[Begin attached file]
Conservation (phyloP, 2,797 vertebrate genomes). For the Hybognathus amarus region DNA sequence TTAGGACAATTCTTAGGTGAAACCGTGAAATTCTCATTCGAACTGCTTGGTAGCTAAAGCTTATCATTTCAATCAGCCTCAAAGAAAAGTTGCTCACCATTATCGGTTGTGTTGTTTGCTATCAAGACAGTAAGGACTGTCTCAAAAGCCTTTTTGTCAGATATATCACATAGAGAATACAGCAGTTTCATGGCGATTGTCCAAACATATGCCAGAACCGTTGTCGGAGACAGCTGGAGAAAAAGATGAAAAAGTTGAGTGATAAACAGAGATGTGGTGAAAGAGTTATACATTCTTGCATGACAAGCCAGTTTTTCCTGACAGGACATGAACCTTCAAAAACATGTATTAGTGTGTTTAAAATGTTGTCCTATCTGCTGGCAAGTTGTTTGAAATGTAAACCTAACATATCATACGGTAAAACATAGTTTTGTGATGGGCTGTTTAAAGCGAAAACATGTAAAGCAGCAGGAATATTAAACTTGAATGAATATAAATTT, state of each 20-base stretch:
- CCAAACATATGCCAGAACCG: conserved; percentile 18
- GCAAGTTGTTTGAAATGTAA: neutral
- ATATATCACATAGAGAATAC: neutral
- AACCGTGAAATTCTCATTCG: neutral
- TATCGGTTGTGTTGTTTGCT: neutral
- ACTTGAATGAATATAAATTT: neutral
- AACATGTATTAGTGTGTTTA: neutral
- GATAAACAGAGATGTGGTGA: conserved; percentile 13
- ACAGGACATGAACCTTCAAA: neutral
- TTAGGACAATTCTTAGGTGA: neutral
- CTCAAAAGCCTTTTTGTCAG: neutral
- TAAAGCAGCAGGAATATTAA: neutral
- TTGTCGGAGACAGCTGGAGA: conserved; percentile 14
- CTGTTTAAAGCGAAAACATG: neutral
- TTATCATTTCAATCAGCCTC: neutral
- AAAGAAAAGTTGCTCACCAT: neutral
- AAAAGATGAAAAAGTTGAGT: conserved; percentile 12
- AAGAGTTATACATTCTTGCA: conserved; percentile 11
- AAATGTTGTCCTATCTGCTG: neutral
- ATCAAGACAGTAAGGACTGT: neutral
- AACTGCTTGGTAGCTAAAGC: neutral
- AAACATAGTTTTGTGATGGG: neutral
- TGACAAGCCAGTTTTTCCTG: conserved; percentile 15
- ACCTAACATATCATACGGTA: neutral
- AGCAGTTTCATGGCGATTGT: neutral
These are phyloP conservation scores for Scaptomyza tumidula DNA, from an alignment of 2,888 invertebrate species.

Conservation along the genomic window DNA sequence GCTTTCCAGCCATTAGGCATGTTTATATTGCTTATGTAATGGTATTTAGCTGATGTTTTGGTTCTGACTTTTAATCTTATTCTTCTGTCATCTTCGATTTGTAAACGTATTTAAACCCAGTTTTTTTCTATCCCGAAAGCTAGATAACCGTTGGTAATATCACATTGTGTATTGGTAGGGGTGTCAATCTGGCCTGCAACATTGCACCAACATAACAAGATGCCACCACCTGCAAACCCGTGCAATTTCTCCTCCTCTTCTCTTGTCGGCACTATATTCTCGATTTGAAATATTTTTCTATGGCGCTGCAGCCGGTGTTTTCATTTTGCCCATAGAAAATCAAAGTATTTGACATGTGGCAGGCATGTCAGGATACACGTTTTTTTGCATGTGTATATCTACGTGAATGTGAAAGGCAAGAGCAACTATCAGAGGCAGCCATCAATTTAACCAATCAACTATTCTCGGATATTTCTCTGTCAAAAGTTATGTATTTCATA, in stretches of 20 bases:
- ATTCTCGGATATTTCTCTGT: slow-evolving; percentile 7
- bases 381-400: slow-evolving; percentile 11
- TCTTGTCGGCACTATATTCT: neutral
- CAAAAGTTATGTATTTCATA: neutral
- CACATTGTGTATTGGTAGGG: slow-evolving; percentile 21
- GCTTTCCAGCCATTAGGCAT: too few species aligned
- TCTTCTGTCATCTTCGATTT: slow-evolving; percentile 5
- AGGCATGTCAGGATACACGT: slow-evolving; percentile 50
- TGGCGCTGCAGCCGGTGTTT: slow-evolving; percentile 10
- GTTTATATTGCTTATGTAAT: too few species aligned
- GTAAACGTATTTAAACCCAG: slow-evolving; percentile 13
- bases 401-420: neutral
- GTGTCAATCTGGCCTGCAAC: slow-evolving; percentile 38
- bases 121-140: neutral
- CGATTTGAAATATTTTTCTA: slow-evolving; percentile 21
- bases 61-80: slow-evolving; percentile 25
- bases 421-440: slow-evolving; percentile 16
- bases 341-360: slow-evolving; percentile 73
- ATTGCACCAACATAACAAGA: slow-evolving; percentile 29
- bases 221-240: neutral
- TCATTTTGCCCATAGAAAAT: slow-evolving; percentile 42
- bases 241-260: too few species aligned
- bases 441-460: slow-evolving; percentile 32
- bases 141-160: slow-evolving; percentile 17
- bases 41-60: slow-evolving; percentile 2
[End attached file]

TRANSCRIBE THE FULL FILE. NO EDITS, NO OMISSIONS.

Conservation (phyloP, 2,797 vertebrate genomes). For the Hybognathus amarus region DNA sequence TTAGGACAATTCTTAGGTGAAACCGTGAAATTCTCATTCGAACTGCTTGGTAGCTAAAGCTTATCATTTCAATCAGCCTCAAAGAAAAGTTGCTCACCATTATCGGTTGTGTTGTTTGCTATCAAGACAGTAAGGACTGTCTCAAAAGCCTTTTTGTCAGATATATCACATAGAGAATACAGCAGTTTCATGGCGATTGTCCAAACATATGCCAGAACCGTTGTCGGAGACAGCTGGAGAAAAAGATGAAAAAGTTGAGTGATAAACAGAGATGTGGTGAAAGAGTTATACATTCTTGCATGACAAGCCAGTTTTTCCTGACAGGACATGAACCTTCAAAAACATGTATTAGTGTGTTTAAAATGTTGTCCTATCTGCTGGCAAGTTGTTTGAAATGTAAACCTAACATATCATACGGTAAAACATAGTTTTGTGATGGGCTGTTTAAAGCGAAAACATGTAAAGCAGCAGGAATATTAAACTTGAATGAATATAAATTT, state of each 20-base stretch:
- CCAAACATATGCCAGAACCG: conserved; percentile 18
- GCAAGTTGTTTGAAATGTAA: neutral
- ATATATCACATAGAGAATAC: neutral
- AACCGTGAAATTCTCATTCG: neutral
- TATCGGTTGTGTTGTTTGCT: neutral
- ACTTGAATGAATATAAATTT: neutral
- AACATGTATTAGTGTGTTTA: neutral
- GATAAACAGAGATGTGGTGA: conserved; percentile 13
- ACAGGACATGAACCTTCAAA: neutral
- TTAGGACAATTCTTAGGTGA: neutral
- CTCAAAAGCCTTTTTGTCAG: neutral
- TAAAGCAGCAGGAATATTAA: neutral
- TTGTCGGAGACAGCTGGAGA: conserved; percentile 14
- CTGTTTAAAGCGAAAACATG: neutral
- TTATCATTTCAATCAGCCTC: neutral
- AAAGAAAAGTTGCTCACCAT: neutral
- AAAAGATGAAAAAGTTGAGT: conserved; percentile 12
- AAGAGTTATACATTCTTGCA: conserved; percentile 11
- AAATGTTGTCCTATCTGCTG: neutral
- ATCAAGACAGTAAGGACTGT: neutral
- AACTGCTTGGTAGCTAAAGC: neutral
- AAACATAGTTTTGTGATGGG: neutral
- TGACAAGCCAGTTTTTCCTG: conserved; percentile 15
- ACCTAACATATCATACGGTA: neutral
- AGCAGTTTCATGGCGATTGT: neutral
These are phyloP conservation scores for Scaptomyza tumidula DNA, from an alignment of 2,888 invertebrate species.

Conservation along the genomic window DNA sequence GCTTTCCAGCCATTAGGCATGTTTATATTGCTTATGTAATGGTATTTAGCTGATGTTTTGGTTCTGACTTTTAATCTTATTCTTCTGTCATCTTCGATTTGTAAACGTATTTAAACCCAGTTTTTTTCTATCCCGAAAGCTAGATAACCGTTGGTAATATCACATTGTGTATTGGTAGGGGTGTCAATCTGGCCTGCAACATTGCACCAACATAACAAGATGCCACCACCTGCAAACCCGTGCAATTTCTCCTCCTCTTCTCTTGTCGGCACTATATTCTCGATTTGAAATATTTTTCTATGGCGCTGCAGCCGGTGTTTTCATTTTGCCCATAGAAAATCAAAGTATTTGACATGTGGCAGGCATGTCAGGATACACGTTTTTTTGCATGTGTATATCTACGTGAATGTGAAAGGCAAGAGCAACTATCAGAGGCAGCCATCAATTTAACCAATCAACTATTCTCGGATATTTCTCTGTCAAAAGTTATGTATTTCATA, in stretches of 20 bases:
- ATTCTCGGATATTTCTCTGT: slow-evolving; percentile 7
- bases 381-400: slow-evolving; percentile 11
- TCTTGTCGGCACTATATTCT: neutral
- CAAAAGTTATGTATTTCATA: neutral
- CACATTGTGTATTGGTAGGG: slow-evolving; percentile 21
- GCTTTCCAGCCATTAGGCAT: too few species aligned
- TCTTCTGTCATCTTCGATTT: slow-evolving; percentile 5
- AGGCATGTCAGGATACACGT: slow-evolving; percentile 50
- TGGCGCTGCAGCCGGTGTTT: slow-evolving; percentile 10
- GTTTATATTGCTTATGTAAT: too few species aligned
- GTAAACGTATTTAAACCCAG: slow-evolving; percentile 13
- bases 401-420: neutral
- GTGTCAATCTGGCCTGCAAC: slow-evolving; percentile 38
- bases 121-140: neutral
- CGATTTGAAATATTTTTCTA: slow-evolving; percentile 21
- bases 61-80: slow-evolving; percentile 25
- bases 421-440: slow-evolving; percentile 16
- bases 341-360: slow-evolving; percentile 73
- ATTGCACCAACATAACAAGA: slow-evolving; percentile 29
- bases 221-240: neutral
- TCATTTTGCCCATAGAAAAT: slow-evolving; percentile 42
- bases 241-260: too few species aligned
- bases 441-460: slow-evolving; percentile 32
- bases 141-160: slow-evolving; percentile 17
- bases 41-60: slow-evolving; percentile 2